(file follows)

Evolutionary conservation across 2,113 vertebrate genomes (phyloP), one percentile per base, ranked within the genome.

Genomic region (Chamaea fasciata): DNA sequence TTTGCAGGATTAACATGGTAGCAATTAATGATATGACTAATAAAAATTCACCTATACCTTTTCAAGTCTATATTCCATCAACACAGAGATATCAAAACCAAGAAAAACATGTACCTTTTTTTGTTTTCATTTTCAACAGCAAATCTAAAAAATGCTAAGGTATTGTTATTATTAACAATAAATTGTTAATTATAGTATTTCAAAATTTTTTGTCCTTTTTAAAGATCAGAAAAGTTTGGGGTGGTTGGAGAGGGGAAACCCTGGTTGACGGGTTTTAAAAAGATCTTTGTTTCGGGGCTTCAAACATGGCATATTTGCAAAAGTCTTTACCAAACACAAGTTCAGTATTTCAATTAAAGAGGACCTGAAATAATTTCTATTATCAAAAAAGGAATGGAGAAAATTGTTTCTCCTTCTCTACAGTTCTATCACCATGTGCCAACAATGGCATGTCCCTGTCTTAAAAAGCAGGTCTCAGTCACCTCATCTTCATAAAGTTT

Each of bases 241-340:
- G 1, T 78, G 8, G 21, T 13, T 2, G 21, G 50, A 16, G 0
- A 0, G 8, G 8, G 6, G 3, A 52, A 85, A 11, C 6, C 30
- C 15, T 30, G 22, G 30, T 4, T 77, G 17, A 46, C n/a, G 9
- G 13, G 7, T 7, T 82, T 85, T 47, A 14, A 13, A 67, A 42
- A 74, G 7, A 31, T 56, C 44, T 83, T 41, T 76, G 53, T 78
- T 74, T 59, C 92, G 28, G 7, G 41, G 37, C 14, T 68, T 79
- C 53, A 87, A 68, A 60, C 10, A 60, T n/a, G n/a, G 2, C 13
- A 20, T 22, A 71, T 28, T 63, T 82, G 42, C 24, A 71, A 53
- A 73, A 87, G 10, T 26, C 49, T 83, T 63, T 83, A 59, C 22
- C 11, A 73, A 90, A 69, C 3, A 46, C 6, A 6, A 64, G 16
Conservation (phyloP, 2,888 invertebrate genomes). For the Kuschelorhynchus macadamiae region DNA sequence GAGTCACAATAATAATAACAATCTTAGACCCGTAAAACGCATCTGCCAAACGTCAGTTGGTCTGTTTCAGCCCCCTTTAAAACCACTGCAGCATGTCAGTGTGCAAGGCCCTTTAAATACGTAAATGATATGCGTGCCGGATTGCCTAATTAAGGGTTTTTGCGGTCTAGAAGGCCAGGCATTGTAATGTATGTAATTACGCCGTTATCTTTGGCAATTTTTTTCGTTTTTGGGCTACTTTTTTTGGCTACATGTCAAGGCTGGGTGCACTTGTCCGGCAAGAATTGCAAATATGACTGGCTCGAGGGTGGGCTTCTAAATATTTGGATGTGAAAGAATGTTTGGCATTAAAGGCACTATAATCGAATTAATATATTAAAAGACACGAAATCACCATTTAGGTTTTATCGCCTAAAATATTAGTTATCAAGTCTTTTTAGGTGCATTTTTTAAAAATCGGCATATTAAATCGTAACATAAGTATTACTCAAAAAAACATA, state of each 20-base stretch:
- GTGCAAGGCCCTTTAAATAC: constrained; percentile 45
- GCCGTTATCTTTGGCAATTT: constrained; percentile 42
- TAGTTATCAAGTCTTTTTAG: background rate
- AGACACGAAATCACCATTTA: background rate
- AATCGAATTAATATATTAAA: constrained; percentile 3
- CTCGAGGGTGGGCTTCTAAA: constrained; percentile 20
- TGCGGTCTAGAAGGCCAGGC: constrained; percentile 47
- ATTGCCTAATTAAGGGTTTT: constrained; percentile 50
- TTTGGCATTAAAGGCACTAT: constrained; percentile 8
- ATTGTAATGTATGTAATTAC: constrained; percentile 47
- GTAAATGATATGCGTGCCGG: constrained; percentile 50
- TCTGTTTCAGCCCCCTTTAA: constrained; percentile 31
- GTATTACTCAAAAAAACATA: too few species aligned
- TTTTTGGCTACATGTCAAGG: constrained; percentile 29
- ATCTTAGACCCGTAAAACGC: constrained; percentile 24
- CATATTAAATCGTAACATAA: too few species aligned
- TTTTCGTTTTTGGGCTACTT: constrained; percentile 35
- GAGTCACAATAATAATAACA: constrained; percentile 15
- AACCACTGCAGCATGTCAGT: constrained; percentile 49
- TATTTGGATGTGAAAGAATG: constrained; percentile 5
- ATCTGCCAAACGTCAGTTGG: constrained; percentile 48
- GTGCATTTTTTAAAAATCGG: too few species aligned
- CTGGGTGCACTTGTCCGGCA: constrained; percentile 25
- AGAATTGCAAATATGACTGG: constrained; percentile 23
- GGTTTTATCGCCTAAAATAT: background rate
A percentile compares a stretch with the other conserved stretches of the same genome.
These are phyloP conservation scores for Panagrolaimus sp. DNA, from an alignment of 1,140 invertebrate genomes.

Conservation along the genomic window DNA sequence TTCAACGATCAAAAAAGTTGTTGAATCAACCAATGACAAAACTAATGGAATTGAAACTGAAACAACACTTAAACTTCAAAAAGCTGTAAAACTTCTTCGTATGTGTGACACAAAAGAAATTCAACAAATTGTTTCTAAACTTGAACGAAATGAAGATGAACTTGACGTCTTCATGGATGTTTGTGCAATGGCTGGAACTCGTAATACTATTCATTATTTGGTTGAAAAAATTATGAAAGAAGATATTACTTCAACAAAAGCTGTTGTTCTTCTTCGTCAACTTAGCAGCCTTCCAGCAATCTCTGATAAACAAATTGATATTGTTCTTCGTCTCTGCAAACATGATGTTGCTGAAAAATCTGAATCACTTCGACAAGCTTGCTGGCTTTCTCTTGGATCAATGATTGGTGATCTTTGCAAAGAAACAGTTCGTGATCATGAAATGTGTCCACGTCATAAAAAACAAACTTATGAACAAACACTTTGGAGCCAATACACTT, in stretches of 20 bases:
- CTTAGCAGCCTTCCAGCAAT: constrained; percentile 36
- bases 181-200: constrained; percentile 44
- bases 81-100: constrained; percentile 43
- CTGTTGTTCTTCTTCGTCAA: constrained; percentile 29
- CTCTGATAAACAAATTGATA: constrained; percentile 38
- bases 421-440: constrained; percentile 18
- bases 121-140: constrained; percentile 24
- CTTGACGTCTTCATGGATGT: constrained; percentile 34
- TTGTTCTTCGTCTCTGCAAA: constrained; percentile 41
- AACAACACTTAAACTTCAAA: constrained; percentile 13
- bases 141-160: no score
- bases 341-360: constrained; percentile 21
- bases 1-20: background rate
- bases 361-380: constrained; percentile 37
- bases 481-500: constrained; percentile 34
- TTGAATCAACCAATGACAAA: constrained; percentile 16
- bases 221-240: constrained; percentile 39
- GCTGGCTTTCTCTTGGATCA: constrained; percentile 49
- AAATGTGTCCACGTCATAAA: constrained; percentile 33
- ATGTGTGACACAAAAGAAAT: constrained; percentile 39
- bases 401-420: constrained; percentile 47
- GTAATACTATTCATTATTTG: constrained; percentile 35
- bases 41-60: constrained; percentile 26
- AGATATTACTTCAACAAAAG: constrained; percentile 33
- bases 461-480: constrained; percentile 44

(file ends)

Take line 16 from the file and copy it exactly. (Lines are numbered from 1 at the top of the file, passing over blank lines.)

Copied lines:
- GCCGTTATCTTTGGCAATTT: constrained; percentile 42